More than $15 billion in property sales in 2020 in the eight main Colorado mountain counties marks a 61% increase over 2019, the largest increase ever (1). This massive increase in deal flow has created a pricing surge and availability crisis with broad reaching consequences that push far “down valley” to the labor sheds near Colorado’s resort towns.
Most believe 2021 will push prices even higher and concerns are rising about how to provide housing for the existing locals, needed workforce, and new people moving to these communities. Providing a place for people to live is the chief concern. With so many people moving to the region, there is also concern about preserving community culture and providing adequate access to outdoor spaces which drew new residents and existing locals alike to the area.
Investors Overlooking Rural Colorado Set the Stage
“We saw the housing price increase happening and coming, but what has unfolded is off the charts,” says Marco Vienna, from Four Points Funding. “People have been moving to the Colorado mountains and rural parts of the state in increased numbers for over a decade, but investors almost solely choose to build housing on the Front Range, and for good reason because cities are easier to invest in.” The pandemic surely has been a Black Swan event, however, populations in the rural parts of the state were growing even faster than Denver and Boulder before the cultural shift of Coronavirus (2). The pandemic has moved infrastructure challenges across Western Colorado in particular from serious to critical.
Investing in smaller communities is generally harder than investing in large population centers. It takes deep local knowledge, creative debt solutions with banks who tend to favor metro-areas, and an approach with enough scale to cause investors to take notice.
As a result of the pandemic, 14-23 million Americans are projected to move, with 41.5% moving over four hours away from their current home (3). The pivot to remote work is the largest and fastest transformation of the labor market since the World War II mobilization, and Colorado is in the eye of the storm.
The Immediate Need for Workforce Housing
A grand majority of Four Points Funding's investment dollars go towards large workforce multifamily housing developments. The developments provide for an immediate need of modern and accessible workforce housing in areas experiencing rapid economic and population growth.
Growth is scary for locals. We understand because our team all lives in and cherishes the same types of communities in which we are investing. Once someone realizes how inevitable the growth is, the mindset shifts to how to ensure these communities benefit from the growth while retaining their workforce and culture. The answer is resoundingly to build more housing and to ensure the housing is accessible to the community's workforce.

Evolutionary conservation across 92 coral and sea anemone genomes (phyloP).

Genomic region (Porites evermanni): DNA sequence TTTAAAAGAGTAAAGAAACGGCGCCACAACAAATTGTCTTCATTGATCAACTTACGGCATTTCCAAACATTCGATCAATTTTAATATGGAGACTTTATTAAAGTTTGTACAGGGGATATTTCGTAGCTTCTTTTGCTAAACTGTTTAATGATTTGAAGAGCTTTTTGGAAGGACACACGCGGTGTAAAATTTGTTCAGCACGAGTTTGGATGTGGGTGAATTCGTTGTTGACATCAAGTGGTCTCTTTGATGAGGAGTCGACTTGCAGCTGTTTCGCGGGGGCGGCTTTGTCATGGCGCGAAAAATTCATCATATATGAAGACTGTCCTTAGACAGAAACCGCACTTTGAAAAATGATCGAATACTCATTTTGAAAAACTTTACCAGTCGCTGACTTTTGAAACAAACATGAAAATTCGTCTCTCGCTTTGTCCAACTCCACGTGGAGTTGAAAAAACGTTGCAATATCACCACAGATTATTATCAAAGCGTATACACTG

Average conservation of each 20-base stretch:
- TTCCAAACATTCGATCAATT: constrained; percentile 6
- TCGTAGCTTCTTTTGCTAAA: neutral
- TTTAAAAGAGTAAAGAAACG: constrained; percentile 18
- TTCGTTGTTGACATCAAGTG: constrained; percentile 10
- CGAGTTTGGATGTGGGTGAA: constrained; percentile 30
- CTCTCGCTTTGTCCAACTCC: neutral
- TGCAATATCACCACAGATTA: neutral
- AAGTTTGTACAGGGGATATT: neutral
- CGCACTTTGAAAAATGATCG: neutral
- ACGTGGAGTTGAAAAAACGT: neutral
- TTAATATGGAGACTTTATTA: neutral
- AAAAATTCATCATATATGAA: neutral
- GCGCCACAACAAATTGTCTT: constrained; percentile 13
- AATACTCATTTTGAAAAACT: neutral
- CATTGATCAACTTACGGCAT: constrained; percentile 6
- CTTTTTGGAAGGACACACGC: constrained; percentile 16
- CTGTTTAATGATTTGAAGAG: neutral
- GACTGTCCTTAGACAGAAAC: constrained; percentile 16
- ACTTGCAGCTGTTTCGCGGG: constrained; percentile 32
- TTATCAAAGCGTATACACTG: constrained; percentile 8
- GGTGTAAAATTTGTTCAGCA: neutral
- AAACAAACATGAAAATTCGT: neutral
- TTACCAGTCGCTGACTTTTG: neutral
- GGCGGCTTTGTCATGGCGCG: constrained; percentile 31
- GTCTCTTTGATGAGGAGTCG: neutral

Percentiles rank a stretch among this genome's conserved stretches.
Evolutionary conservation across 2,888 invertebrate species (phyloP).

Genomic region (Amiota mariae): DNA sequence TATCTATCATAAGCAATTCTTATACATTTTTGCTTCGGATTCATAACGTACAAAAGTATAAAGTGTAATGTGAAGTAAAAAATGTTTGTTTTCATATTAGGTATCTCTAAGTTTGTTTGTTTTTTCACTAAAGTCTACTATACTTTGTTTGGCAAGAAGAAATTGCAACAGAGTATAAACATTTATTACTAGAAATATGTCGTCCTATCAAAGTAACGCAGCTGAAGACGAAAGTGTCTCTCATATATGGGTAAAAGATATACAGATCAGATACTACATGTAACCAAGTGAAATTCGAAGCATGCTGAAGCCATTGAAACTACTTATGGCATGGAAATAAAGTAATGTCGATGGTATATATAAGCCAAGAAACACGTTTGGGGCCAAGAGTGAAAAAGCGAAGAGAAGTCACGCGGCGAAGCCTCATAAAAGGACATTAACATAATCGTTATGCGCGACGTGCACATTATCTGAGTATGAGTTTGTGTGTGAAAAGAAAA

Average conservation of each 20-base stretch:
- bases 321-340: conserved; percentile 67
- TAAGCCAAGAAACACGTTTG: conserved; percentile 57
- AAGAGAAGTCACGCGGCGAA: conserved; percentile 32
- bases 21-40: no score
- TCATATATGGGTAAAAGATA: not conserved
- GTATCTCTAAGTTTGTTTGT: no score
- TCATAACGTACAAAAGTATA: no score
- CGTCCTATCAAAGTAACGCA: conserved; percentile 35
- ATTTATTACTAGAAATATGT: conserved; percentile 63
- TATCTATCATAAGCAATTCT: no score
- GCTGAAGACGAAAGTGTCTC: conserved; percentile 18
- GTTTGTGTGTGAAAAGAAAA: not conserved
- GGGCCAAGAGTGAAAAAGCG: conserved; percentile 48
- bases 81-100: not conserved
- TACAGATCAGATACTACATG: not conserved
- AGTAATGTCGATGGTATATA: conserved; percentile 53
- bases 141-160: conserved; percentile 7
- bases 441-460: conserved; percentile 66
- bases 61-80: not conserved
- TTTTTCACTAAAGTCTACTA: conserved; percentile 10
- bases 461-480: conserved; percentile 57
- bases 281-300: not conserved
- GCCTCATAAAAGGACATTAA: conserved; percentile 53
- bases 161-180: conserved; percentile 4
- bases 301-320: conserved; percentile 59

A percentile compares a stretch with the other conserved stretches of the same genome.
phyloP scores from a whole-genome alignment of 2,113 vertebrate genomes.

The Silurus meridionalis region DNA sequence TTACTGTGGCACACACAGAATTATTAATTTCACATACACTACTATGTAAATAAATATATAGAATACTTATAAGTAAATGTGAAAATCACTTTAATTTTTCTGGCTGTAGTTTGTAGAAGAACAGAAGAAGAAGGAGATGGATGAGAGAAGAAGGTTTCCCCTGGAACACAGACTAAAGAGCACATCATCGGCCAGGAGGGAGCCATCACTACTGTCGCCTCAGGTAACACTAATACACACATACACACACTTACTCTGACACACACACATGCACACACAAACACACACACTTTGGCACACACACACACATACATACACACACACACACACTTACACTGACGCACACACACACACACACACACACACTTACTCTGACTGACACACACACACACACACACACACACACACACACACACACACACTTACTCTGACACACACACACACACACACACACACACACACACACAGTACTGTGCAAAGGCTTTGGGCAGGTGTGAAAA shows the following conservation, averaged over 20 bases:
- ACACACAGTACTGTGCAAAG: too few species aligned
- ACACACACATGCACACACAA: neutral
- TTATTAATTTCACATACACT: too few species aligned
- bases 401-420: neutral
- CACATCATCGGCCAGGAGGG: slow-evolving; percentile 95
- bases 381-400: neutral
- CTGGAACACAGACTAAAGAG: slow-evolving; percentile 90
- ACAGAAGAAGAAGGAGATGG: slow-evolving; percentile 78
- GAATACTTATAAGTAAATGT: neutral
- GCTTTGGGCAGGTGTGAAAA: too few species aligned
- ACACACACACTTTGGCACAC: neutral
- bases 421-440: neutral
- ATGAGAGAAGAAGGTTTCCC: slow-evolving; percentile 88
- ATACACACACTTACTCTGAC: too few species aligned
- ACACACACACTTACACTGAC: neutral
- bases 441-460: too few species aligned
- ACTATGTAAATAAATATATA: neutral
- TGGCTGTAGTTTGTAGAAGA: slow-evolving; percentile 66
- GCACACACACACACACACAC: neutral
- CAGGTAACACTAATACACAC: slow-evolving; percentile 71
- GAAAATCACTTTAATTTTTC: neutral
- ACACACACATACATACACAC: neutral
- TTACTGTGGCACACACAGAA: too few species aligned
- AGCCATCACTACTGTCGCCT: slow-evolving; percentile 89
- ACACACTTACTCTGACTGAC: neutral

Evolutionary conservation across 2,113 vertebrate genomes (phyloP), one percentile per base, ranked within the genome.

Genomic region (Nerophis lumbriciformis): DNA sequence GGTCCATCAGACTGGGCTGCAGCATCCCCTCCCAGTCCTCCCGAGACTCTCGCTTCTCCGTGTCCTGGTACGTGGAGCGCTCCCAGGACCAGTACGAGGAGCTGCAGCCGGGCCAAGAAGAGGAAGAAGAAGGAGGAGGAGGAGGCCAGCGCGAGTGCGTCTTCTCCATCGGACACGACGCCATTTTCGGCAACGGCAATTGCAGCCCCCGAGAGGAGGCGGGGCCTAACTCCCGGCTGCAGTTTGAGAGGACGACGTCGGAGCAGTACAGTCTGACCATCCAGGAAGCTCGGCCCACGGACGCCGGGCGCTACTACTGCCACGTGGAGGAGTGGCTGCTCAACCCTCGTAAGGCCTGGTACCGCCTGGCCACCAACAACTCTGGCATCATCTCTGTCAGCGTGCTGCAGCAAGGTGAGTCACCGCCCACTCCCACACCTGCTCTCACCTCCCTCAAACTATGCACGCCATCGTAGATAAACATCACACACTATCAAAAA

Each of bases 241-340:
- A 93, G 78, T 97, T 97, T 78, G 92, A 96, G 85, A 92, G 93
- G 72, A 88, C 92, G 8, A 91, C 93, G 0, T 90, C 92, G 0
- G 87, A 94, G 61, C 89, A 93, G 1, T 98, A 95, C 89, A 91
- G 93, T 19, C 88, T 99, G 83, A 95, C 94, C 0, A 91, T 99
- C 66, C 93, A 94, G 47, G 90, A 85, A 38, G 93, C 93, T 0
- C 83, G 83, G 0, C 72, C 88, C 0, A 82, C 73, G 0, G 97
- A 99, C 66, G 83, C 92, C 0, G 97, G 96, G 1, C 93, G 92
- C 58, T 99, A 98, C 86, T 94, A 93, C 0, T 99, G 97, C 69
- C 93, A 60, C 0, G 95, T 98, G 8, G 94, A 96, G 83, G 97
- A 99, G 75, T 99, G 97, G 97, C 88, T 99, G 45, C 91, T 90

The first step in our investing is to ensure that existing residents as well as people migrating to Colorado have a place to live. However, most people that currently live here and that are moving here do so to be near outdoor recreation. In addition to investing in under-the-radar housing markets, we invest in “outdoor hospitality” in under-the-radar markets. These outdoor assets are a small portion of our investing, but contain everything from updating or converting an RV park, to a hot spring, to camping and glamping, to tiny homes adjacent to outdoor recreation.
By creating a place for people to stay with immediate proximity to hiking, fishing, mountain and road biking, backcountry skiing, and more, we hope to contribute to the ongoing demand for accessibility to the outdoors. Especially by doing so in locations that are less heard of or are budding outdoor recreation hubs, we see opportunities to spread people out, provide people new experiences, and help with the economic vitality of rural Colorado.
For more details on market dynamics and the ongoing cultural shift, read this Colorado Sun article, Colorado Resort Towns Real Estate Records Pricing Out Locals, and reach out to us to learn more about how and why Four Points Funding is working to build hundreds of housing units and outdoor hospitality across the state.
(1) Colorado Sun. Colorado Resort Towns Real Estate Records Pricing Out Locals.
(2) Colorado Division of Local Affairs; State Demography Office, 2017. The Denver Post. What Colorado regions will grow fastest through 2050? The answer is not metro Denver.
(3) Upwork. Economist Report: Workers on the Move.